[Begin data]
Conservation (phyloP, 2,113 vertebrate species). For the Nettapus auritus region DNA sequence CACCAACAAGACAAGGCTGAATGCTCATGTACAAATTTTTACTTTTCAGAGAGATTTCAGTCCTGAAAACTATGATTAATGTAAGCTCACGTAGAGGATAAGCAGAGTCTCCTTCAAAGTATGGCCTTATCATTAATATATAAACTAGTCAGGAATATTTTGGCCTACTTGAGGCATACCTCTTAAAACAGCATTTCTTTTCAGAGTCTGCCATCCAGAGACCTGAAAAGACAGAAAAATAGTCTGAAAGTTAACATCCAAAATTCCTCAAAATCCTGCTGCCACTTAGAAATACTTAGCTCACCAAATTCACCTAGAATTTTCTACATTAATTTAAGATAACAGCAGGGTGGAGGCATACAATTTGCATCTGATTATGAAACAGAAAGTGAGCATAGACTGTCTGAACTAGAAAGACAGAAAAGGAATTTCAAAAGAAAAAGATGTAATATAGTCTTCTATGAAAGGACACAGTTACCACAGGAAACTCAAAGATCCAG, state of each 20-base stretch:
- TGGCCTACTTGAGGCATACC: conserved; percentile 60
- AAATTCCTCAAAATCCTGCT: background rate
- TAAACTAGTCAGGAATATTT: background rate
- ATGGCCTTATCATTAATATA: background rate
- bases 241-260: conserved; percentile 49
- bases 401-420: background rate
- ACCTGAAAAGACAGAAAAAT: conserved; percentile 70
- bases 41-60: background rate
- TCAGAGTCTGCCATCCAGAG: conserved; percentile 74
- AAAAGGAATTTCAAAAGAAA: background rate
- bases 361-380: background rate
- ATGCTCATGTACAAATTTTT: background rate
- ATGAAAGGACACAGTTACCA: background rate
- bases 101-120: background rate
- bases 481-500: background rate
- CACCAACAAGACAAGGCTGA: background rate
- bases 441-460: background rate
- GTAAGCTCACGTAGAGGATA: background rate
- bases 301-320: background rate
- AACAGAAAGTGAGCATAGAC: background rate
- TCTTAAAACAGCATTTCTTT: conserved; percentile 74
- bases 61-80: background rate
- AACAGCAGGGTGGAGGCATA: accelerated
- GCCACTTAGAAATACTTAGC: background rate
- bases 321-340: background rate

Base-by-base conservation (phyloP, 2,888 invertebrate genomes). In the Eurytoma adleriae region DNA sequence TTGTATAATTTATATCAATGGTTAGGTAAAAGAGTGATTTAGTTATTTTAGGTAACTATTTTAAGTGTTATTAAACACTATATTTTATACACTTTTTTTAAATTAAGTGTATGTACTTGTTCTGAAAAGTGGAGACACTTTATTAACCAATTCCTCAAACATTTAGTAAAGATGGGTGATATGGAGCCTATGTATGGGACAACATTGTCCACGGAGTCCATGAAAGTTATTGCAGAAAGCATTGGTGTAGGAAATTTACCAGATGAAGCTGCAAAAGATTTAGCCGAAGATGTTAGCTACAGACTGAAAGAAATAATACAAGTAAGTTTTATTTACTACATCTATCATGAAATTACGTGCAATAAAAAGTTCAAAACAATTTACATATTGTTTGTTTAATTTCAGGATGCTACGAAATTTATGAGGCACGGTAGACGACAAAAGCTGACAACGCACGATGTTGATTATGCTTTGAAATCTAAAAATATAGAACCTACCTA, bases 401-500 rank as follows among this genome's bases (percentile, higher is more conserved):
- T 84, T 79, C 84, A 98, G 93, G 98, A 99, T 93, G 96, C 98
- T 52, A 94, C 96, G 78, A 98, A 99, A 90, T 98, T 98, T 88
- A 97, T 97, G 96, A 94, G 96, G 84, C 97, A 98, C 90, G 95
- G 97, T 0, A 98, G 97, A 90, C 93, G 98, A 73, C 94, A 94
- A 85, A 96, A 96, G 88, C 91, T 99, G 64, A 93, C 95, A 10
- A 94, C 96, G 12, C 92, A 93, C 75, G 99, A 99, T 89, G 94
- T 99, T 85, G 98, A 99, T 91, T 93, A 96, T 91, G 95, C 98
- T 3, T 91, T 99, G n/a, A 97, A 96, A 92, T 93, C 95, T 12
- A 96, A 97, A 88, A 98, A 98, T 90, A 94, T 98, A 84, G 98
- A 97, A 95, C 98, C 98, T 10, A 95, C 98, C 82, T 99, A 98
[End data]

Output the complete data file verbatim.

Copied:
Conservation (phyloP, 2,113 vertebrate species). For the Nettapus auritus region DNA sequence CACCAACAAGACAAGGCTGAATGCTCATGTACAAATTTTTACTTTTCAGAGAGATTTCAGTCCTGAAAACTATGATTAATGTAAGCTCACGTAGAGGATAAGCAGAGTCTCCTTCAAAGTATGGCCTTATCATTAATATATAAACTAGTCAGGAATATTTTGGCCTACTTGAGGCATACCTCTTAAAACAGCATTTCTTTTCAGAGTCTGCCATCCAGAGACCTGAAAAGACAGAAAAATAGTCTGAAAGTTAACATCCAAAATTCCTCAAAATCCTGCTGCCACTTAGAAATACTTAGCTCACCAAATTCACCTAGAATTTTCTACATTAATTTAAGATAACAGCAGGGTGGAGGCATACAATTTGCATCTGATTATGAAACAGAAAGTGAGCATAGACTGTCTGAACTAGAAAGACAGAAAAGGAATTTCAAAAGAAAAAGATGTAATATAGTCTTCTATGAAAGGACACAGTTACCACAGGAAACTCAAAGATCCAG, state of each 20-base stretch:
- TGGCCTACTTGAGGCATACC: conserved; percentile 60
- AAATTCCTCAAAATCCTGCT: background rate
- TAAACTAGTCAGGAATATTT: background rate
- ATGGCCTTATCATTAATATA: background rate
- bases 241-260: conserved; percentile 49
- bases 401-420: background rate
- ACCTGAAAAGACAGAAAAAT: conserved; percentile 70
- bases 41-60: background rate
- TCAGAGTCTGCCATCCAGAG: conserved; percentile 74
- AAAAGGAATTTCAAAAGAAA: background rate
- bases 361-380: background rate
- ATGCTCATGTACAAATTTTT: background rate
- ATGAAAGGACACAGTTACCA: background rate
- bases 101-120: background rate
- bases 481-500: background rate
- CACCAACAAGACAAGGCTGA: background rate
- bases 441-460: background rate
- GTAAGCTCACGTAGAGGATA: background rate
- bases 301-320: background rate
- AACAGAAAGTGAGCATAGAC: background rate
- TCTTAAAACAGCATTTCTTT: conserved; percentile 74
- bases 61-80: background rate
- AACAGCAGGGTGGAGGCATA: accelerated
- GCCACTTAGAAATACTTAGC: background rate
- bases 321-340: background rate

Base-by-base conservation (phyloP, 2,888 invertebrate genomes). In the Eurytoma adleriae region DNA sequence TTGTATAATTTATATCAATGGTTAGGTAAAAGAGTGATTTAGTTATTTTAGGTAACTATTTTAAGTGTTATTAAACACTATATTTTATACACTTTTTTTAAATTAAGTGTATGTACTTGTTCTGAAAAGTGGAGACACTTTATTAACCAATTCCTCAAACATTTAGTAAAGATGGGTGATATGGAGCCTATGTATGGGACAACATTGTCCACGGAGTCCATGAAAGTTATTGCAGAAAGCATTGGTGTAGGAAATTTACCAGATGAAGCTGCAAAAGATTTAGCCGAAGATGTTAGCTACAGACTGAAAGAAATAATACAAGTAAGTTTTATTTACTACATCTATCATGAAATTACGTGCAATAAAAAGTTCAAAACAATTTACATATTGTTTGTTTAATTTCAGGATGCTACGAAATTTATGAGGCACGGTAGACGACAAAAGCTGACAACGCACGATGTTGATTATGCTTTGAAATCTAAAAATATAGAACCTACCTA, bases 401-500 rank as follows among this genome's bases (percentile, higher is more conserved):
- T 84, T 79, C 84, A 98, G 93, G 98, A 99, T 93, G 96, C 98
- T 52, A 94, C 96, G 78, A 98, A 99, A 90, T 98, T 98, T 88
- A 97, T 97, G 96, A 94, G 96, G 84, C 97, A 98, C 90, G 95
- G 97, T 0, A 98, G 97, A 90, C 93, G 98, A 73, C 94, A 94
- A 85, A 96, A 96, G 88, C 91, T 99, G 64, A 93, C 95, A 10
- A 94, C 96, G 12, C 92, A 93, C 75, G 99, A 99, T 89, G 94
- T 99, T 85, G 98, A 99, T 91, T 93, A 96, T 91, G 95, C 98
- T 3, T 91, T 99, G n/a, A 97, A 96, A 92, T 93, C 95, T 12
- A 96, A 97, A 88, A 98, A 98, T 90, A 94, T 98, A 84, G 98
- A 97, A 95, C 98, C 98, T 10, A 95, C 98, C 82, T 99, A 98